Civil Society

How does the Muslim world really view the US?

Rosamond Hutt
Senior Writer, Forum Agenda
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The San Bernardino shootings have caused concern over what seems to be growing Islamic hatred towards the United States. It even prompted Republican presidential candidate Donald Trump to propose banning Muslim immigrants from entering the country, claiming that “large segments” of the Muslim population hate the US.

In fact, data from Pew Research Center suggests that some Muslim countries view the US very favourably.

1512B32-How does the Muslim world view the US table most favourable ratings

What this chart shows is that Indonesia, home to 12.5% of the world’s Muslims, 62% of the population have a positive opinion of the US, compared to just 50% in Germany. In Nigeria, the world’s fifth most populous Muslim country, the figure is 76%.

In Turkey, positive ratings for the US have increased by 10 percentage points in the last year (from 19% to 29%), according to the study.

In the Middle East, however, the picture is different: most Jordanians, Palestinians, Turks and Lebanese register an unfavourable opinion of the US.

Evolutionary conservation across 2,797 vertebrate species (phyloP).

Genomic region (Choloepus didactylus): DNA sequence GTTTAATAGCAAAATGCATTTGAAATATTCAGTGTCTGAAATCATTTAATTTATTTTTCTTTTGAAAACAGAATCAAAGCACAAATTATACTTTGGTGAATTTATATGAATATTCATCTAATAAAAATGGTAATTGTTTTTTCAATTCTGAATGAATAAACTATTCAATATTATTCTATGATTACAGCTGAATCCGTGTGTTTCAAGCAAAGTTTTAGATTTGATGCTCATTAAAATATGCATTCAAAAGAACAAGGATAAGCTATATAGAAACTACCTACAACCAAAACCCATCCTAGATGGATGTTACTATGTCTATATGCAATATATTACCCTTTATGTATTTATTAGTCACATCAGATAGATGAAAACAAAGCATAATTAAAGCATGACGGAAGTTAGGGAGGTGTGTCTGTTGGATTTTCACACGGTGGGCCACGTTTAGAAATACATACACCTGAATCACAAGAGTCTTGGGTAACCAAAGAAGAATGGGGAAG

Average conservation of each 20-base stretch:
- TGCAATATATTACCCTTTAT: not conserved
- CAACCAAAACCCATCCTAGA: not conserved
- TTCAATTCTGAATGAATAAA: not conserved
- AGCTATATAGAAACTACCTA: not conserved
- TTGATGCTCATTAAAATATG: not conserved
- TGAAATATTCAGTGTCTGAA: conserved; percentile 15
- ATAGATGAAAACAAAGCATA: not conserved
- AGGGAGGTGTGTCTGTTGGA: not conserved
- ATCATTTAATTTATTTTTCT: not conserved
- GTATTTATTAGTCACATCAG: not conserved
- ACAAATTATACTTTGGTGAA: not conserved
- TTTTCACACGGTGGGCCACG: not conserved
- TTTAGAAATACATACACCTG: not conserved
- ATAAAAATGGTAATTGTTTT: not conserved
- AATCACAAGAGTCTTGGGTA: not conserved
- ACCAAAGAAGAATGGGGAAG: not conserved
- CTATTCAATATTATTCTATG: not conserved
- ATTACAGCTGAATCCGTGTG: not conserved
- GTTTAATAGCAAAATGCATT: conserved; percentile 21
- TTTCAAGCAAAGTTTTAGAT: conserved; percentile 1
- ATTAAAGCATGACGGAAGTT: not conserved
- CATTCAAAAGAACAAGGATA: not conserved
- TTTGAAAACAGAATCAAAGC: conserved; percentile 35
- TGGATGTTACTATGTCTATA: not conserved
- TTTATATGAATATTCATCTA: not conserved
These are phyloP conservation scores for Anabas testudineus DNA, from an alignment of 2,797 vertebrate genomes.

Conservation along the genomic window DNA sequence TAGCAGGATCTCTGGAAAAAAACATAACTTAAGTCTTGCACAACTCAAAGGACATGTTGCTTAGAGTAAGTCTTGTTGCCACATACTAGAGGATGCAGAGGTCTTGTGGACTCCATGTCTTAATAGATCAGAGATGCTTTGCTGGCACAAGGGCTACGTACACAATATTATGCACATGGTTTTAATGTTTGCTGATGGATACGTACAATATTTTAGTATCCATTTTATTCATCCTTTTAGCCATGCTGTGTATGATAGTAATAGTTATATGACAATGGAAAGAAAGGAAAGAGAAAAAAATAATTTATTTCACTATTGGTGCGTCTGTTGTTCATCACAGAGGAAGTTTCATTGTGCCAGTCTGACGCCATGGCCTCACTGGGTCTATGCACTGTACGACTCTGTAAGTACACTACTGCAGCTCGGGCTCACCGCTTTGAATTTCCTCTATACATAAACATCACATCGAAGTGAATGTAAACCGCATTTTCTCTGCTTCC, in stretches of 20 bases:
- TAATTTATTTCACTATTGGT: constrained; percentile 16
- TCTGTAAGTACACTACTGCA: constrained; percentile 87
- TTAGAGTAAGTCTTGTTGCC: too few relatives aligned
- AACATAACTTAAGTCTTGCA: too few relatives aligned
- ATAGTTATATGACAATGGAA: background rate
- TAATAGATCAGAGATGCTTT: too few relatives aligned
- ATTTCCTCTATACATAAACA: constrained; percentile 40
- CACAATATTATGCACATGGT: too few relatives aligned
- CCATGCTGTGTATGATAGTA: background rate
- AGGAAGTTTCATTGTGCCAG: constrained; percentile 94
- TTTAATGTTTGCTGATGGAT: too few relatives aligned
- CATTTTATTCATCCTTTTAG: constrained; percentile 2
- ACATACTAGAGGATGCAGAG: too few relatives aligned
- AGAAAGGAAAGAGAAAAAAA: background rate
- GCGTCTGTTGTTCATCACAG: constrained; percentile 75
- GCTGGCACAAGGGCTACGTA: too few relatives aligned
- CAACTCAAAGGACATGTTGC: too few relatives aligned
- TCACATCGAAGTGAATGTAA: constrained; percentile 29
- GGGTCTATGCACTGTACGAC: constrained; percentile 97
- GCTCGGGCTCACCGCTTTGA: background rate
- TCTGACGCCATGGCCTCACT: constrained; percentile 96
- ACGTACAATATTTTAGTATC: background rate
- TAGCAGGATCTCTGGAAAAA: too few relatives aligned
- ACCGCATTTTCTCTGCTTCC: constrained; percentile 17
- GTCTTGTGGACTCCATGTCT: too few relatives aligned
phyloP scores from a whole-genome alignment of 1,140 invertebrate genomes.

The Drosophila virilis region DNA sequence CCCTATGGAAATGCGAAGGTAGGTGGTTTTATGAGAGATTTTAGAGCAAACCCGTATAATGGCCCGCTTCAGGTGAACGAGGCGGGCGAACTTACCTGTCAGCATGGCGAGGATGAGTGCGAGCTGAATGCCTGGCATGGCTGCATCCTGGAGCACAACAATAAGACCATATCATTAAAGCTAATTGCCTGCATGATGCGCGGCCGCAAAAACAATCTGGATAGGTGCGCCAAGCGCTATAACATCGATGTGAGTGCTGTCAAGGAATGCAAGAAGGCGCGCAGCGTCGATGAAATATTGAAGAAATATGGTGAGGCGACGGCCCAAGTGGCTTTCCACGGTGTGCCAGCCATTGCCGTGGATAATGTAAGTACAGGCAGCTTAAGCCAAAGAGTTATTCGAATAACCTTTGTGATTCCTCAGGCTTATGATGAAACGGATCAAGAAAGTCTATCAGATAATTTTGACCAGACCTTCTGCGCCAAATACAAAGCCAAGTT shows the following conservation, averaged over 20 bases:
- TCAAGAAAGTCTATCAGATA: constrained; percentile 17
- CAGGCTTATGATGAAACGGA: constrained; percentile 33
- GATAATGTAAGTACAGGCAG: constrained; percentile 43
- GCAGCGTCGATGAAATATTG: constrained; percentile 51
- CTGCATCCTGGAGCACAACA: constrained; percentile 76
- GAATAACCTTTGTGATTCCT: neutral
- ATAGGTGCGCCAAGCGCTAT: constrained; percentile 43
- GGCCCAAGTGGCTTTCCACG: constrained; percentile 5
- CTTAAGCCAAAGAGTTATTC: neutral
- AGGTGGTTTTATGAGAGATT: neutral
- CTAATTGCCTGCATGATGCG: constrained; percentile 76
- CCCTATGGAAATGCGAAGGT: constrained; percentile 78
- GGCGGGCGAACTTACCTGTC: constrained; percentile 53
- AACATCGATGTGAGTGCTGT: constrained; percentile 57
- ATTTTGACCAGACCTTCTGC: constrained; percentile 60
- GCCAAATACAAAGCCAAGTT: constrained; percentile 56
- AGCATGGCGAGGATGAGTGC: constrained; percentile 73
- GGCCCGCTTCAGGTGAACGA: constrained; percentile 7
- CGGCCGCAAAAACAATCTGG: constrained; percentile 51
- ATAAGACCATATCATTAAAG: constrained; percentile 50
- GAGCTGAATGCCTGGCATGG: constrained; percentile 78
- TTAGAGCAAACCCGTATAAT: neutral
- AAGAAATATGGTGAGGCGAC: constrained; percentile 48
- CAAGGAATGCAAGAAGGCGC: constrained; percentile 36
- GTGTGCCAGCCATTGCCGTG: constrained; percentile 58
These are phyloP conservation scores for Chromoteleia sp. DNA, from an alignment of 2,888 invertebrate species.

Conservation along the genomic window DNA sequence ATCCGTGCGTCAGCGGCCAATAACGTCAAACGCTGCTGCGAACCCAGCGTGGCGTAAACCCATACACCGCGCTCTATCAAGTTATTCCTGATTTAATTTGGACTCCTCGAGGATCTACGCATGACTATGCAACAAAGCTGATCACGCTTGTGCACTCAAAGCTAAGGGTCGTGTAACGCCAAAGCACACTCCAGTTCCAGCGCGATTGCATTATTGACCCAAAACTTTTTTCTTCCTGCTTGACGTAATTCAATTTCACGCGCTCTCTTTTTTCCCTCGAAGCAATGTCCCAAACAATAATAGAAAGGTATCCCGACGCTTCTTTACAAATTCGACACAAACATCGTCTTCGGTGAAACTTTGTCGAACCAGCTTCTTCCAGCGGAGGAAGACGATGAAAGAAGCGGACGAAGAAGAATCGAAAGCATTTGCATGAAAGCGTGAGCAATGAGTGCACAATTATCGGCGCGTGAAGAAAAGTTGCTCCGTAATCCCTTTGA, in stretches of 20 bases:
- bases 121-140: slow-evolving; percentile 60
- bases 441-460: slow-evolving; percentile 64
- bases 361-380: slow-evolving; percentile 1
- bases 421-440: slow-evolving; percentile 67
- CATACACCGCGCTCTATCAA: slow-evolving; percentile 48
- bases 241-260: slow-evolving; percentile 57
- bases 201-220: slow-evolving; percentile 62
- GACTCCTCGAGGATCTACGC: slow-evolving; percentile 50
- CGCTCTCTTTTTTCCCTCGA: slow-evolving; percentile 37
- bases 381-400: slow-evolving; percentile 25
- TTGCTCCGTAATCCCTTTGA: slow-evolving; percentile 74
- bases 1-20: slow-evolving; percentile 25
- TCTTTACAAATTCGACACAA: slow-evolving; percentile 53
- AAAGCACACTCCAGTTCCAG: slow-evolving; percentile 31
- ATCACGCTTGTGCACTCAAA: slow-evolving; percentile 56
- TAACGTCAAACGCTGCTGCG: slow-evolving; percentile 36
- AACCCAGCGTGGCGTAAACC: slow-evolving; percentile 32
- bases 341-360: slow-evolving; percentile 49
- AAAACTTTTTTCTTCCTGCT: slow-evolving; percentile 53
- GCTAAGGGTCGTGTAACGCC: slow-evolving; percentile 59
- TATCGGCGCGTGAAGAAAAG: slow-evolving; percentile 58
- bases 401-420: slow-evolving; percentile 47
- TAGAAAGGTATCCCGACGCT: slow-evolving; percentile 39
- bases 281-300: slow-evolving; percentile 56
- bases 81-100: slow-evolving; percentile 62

The rise of ISIS and recent terrorist attacks in Paris, Beirut, Baghdad, Mali – as well as on Russian aircraft over the Sinai – have prompted security fears around the world. Pew’s research shows Muslims everywhere are overwhelmingly opposed to ISIS. Data collected earlier this year, in 11 countries with significant Muslim populations, found people from Nigeria to Jordan to Indonesia expressed negative views of ISIS. One exception was Pakistan, where a majority offered no definite opinion.

1512B32-How does the Muslim world view the US ISIS

Unlike the Iraq War a decade ago, the current US air campaign in Iraq and Syria is backed by majorities in key Middle East nations.

1512B32-How does the Muslim world view the US ISIS US actions

Despite widespread support for America’s military action against ISIS, most people around the world oppose the harsh interrogation methods used by the US against suspected terrorists in the wake of 9/11. Only 35% believe they were justified. Americans disagree – nearly six in 10 (58%) say they were justified.

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Author: Rosamond Hutt  is a Senior Producer at Formative Content.

Image: The Washington Monument is seen with an American flag flying in the foreground REUTERS/Molly Riley.

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